Marshall Co. teen's suicide raises questions of bullying - WSMV Channel 4

Marshall Co. teen's suicide raises questions of bullying

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Gabe Saffer Gabe Saffer

As friends and classmates say goodbye to a Middle Tennessee teenager who took his own life, his death has raised new questions about bullying after some say he was tormented at school.

Gabe Saffer, 15, died Sept. 5 by suicide, and a lot of people are convinced bullying is to blame for the young man's death. Officials at Forrest School in Chapel Hill are adamant that's not the case, but one thing most can agree on is something has to be done to stop the epidemic.

About 110 children die each year by suicide in Tennessee, and the issue hits far too close to home for parents like Paula Cox.

Her daughter and Gabe were good friends, and she says her daughter has attempted suicide more than once.

"Our kids are being bullied. We need to do something about this," Cox said.

The director of Marshall County Schools says there was no evidence of bullying in Gabe's case, but Cox and others aren't buying it.

"When I went to the school, they were saying, 'Oh, well, she's liked. She's social. She's not by herself all the time.' But those are the kids that we're forgetting about that are being hurt in all this," Cox said.

Dr. Theresa Boyd sees both suicidal teen patients that are bullied and those that are not.

"It's easy just to say, 'It's bullying.' We don't know probably until after it's investigated, but even if a child has a past history, might have a family history of suicide, might have a family history of psychological issues," Boyd said.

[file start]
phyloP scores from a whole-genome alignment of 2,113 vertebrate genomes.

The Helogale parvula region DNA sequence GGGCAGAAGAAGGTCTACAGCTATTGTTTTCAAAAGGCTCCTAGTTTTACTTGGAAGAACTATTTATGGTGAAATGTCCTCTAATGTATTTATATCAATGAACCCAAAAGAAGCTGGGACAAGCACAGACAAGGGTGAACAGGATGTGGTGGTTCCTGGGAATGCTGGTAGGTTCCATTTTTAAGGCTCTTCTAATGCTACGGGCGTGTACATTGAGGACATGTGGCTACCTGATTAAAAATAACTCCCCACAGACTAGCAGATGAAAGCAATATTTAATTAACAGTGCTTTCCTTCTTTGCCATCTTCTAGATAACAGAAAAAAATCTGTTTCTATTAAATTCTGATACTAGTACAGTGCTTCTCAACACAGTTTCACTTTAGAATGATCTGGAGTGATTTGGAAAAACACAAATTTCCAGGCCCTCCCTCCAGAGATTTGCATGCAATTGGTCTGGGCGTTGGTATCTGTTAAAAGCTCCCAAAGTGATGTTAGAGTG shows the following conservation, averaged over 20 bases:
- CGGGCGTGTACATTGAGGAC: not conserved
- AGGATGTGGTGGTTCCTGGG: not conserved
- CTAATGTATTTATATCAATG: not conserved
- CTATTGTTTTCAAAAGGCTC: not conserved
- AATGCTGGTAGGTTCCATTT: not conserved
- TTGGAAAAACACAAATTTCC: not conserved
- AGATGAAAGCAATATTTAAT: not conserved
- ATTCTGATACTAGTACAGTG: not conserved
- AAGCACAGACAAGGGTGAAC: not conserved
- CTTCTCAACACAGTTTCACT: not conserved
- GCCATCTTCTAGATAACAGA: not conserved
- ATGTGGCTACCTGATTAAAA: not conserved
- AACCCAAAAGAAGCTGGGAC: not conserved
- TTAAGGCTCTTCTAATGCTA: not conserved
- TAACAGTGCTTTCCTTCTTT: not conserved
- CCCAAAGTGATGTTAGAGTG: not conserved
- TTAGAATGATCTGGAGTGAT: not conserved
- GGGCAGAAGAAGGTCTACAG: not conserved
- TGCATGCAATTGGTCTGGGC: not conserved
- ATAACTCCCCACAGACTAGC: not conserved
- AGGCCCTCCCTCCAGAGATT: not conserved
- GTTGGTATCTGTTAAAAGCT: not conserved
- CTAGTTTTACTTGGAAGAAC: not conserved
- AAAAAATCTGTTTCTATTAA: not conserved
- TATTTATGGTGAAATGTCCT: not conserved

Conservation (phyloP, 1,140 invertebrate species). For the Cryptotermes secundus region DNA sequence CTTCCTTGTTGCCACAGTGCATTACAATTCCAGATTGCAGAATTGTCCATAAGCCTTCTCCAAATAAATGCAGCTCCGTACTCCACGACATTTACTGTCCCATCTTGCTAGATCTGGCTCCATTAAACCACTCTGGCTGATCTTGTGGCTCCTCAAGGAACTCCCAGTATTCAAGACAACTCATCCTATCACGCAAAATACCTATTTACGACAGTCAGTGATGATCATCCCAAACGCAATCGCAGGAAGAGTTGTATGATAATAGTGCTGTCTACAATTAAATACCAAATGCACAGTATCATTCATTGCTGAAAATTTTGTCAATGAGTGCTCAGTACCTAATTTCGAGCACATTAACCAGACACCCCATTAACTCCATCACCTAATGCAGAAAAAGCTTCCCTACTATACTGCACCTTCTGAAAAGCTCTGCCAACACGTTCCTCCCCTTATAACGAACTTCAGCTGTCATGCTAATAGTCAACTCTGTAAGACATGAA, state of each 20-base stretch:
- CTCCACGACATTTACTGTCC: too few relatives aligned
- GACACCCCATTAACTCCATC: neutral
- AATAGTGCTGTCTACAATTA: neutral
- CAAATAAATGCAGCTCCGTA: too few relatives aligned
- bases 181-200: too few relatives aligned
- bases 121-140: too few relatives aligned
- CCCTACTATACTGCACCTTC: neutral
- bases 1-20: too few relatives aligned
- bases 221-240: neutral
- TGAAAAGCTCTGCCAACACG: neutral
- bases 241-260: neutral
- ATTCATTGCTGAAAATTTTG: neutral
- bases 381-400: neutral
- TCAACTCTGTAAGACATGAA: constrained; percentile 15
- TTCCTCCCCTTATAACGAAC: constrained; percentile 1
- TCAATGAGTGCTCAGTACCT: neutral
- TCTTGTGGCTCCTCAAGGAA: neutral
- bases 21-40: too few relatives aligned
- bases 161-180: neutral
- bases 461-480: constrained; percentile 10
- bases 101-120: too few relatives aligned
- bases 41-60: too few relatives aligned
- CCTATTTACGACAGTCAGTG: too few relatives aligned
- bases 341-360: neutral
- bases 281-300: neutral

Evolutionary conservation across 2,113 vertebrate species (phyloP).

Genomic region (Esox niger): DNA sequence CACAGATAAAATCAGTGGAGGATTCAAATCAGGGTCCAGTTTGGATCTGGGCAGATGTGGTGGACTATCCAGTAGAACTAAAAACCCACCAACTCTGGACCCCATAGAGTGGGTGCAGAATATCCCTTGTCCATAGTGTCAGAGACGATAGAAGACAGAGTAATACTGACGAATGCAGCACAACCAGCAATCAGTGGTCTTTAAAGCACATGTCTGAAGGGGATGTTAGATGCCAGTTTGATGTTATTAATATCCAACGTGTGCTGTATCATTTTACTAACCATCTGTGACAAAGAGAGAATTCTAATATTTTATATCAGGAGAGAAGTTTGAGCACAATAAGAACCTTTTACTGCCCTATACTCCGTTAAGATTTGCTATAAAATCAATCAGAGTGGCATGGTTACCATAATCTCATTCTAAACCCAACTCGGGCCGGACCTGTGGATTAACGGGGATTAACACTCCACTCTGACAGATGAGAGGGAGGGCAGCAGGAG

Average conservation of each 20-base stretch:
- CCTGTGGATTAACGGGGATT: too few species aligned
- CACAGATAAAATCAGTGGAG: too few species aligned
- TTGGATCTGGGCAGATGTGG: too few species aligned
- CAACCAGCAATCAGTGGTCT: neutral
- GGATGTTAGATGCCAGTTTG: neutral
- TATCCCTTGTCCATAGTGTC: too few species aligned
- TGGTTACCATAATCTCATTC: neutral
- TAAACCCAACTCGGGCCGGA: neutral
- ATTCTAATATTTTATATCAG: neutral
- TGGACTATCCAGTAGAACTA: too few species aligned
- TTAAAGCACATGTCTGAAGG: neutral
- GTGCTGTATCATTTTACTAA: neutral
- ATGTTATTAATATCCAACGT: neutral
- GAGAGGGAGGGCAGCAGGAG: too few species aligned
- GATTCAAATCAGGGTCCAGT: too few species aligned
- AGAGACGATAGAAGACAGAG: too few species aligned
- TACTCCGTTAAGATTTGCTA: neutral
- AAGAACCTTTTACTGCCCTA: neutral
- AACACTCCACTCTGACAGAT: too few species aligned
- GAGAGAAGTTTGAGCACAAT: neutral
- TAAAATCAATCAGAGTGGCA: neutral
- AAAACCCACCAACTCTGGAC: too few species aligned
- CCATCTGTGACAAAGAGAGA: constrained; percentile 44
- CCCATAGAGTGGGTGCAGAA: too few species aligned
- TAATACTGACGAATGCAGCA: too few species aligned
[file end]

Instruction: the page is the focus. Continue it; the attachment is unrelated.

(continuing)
What she knows for sure is suicide is the third-leading cause of death for people between the ages of 10 and 24.

The misconceptions are out there, but so are the signs.

"From depression, to hostility, to a loss of a loved one, fear, feeling hopeless. It could be that all of a sudden your child has changed behavior," Boyd said.

Parents and teachers need to ask questions, especially now - especially at this grieving school, where students need help perhaps more than ever.

"Not only did they lose somebody, but then if somebody was bullying, talk to your kids about it," Boyd said.

The director of schools said they have counselors on hand for the students at Forrest School and their teachers and counselors have received intensive suicide training over the last two years. If you go to the district's website, you'll find information about bullying front and center, and the director says they posted that on the website two days before Gabe took his own life.

September is National Suicide Prevention and Awareness Month, and there are plenty of resources online about how and where to get help, or what to do if you think your kid is being bullying.

For more information, visit or

If you would like to contribute to Gabe's family's expenses, visit

A memorial page has also been established at

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